Almeida Theatre, London – until 23 November 2019
Guest reviewer: Ben Dowell
What a strange evening this is. Young director Tinuke Craig has taken Maxim Gorky’s 1911 play (there was a revision in 1935 but she has opted for the earlier text) and fashions a strangely free-floating family drama that seems part French farce, part panto, part absurdist horror. It’s certainly discomfiting, but not always in a good way.
At its centre is Vassa herself (Siobhan Redmond), mother to an unruly brew of disaffected, dysfunctional children and a hard-nosed patriarch who is dying upstairs. The business the two built together is also going to pot and Vassa will do anything (and you will see quite what that means) to protect her interests. But what was a timely satire of the iniquities of capitalism in its day doesn’t really have much to say when Craig has so squarely decided to move it so out of time, place and a story of a generic family. It could be anywhere, which seems strange for a play aimed squarely at the horrors of late-stage capitalism before Russia’s glorious 1917 revolution.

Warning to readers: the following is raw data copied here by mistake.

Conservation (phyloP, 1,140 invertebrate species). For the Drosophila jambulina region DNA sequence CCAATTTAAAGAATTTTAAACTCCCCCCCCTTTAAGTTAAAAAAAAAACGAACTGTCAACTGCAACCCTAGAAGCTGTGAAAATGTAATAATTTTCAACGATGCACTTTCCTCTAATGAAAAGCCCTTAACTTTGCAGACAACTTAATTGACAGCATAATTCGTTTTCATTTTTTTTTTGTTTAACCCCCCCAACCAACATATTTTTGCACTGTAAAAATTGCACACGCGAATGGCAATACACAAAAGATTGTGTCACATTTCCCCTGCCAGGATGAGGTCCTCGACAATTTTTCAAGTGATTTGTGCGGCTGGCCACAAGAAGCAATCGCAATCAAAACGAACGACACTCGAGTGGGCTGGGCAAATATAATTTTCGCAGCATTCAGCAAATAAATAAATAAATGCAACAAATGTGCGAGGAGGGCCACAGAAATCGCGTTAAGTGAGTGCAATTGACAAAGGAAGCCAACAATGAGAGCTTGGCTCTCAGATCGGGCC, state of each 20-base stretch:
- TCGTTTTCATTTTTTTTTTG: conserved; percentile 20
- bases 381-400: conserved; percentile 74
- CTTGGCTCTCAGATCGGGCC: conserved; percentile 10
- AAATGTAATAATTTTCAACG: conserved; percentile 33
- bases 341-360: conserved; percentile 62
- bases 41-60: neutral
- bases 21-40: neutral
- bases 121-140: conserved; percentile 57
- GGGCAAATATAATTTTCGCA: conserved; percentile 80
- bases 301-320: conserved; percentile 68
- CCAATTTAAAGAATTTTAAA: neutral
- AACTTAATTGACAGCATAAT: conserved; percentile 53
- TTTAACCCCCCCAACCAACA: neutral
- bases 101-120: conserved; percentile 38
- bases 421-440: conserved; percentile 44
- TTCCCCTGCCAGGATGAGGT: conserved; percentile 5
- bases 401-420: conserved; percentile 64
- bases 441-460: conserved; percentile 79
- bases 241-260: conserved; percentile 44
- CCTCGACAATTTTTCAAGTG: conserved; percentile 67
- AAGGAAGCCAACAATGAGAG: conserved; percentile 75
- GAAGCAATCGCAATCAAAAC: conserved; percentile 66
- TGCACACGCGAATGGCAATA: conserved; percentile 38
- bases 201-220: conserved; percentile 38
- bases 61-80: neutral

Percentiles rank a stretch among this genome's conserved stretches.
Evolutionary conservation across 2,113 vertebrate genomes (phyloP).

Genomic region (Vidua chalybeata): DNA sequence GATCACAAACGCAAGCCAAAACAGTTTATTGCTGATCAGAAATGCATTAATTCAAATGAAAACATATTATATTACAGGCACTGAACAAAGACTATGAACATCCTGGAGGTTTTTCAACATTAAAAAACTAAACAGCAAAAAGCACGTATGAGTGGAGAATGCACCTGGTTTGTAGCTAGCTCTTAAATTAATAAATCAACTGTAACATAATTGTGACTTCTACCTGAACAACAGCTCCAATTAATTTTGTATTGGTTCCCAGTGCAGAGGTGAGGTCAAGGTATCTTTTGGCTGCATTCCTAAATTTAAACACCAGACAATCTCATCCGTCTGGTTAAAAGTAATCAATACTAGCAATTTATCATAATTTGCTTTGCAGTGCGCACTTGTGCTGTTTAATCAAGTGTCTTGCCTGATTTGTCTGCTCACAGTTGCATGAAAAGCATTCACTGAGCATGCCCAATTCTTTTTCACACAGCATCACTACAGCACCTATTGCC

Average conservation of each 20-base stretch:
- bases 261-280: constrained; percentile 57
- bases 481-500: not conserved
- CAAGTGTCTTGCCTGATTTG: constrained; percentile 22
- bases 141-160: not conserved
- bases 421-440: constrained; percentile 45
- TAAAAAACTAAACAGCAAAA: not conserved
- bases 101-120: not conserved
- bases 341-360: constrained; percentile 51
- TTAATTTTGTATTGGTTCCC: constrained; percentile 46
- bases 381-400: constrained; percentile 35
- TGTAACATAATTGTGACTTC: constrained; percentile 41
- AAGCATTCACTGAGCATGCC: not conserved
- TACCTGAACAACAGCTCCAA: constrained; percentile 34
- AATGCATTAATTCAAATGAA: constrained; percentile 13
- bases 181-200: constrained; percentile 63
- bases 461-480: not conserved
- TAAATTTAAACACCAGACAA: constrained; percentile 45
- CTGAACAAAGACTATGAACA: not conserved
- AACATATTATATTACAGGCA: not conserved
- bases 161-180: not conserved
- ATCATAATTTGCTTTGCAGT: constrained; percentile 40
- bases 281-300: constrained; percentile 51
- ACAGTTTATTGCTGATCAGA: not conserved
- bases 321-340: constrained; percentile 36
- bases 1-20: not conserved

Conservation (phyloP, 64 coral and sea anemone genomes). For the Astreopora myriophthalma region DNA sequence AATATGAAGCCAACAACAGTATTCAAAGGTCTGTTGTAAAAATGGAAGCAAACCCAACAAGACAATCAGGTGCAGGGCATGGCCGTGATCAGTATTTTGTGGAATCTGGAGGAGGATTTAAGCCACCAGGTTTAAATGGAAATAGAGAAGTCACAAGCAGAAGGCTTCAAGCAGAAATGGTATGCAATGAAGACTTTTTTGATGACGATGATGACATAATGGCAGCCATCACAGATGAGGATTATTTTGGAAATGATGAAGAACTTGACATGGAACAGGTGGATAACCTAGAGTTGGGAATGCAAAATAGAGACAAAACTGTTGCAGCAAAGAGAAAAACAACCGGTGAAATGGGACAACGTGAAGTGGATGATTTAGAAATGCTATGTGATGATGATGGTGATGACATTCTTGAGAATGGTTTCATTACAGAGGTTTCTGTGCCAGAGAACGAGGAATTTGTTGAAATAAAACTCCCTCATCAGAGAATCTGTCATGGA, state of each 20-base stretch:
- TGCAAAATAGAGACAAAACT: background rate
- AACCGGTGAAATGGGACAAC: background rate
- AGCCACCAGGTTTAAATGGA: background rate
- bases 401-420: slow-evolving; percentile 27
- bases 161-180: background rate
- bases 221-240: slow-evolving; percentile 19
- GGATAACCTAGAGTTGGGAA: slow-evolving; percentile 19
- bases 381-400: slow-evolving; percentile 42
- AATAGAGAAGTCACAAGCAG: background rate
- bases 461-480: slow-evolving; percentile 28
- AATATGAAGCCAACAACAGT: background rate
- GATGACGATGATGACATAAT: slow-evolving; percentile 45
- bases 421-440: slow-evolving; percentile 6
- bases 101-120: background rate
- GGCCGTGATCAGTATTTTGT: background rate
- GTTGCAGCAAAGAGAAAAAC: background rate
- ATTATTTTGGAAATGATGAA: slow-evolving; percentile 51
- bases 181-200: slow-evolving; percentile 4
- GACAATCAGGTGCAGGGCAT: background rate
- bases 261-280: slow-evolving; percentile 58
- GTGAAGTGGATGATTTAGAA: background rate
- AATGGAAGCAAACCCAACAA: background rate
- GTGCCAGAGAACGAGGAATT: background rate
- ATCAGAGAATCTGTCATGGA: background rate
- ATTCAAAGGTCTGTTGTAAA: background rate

So instead of saying much about our world, it is just a clanging, unmodulated mix of registers. Mike Bartlett’s text gives its characters few asides about the stupidity of politicians (and also, on one instance, “fucking theatre” itself) to attract those knowing theatre chuckles we know so well. But mainly this feels redolent of a panto star at the Hackney Empire getting a cheap laugh. The constant comings and goings and door slams (lots of doors in designer Fly Davis’ drab-looking, wood-heavy set) also brings an edge of farce to proceedings. Which feels aimlessly frustrating.
I suppose it could be said that tyrannical parents, shepherding the lives of feckless greedy children egged on by avaricious spouses, can ring true regardless of its time and place. But it’s hard not to think that these themes are more cleverly and stylishly brought out in, say, HBO’s Succession. This just seems unmodulated, relentless and, in the end, rather depressing. It’s as if Craig isn’t fully in command of her material.
And while there are some funny moments, with something grotesquely compelling about Redmond’s portrait of Vassa’s cruelty and curtness, you cannot help wondering what Samantha Bond, who was originally chosen for the part but was forced to back out due to injury, would have made of it.
to 23 Nov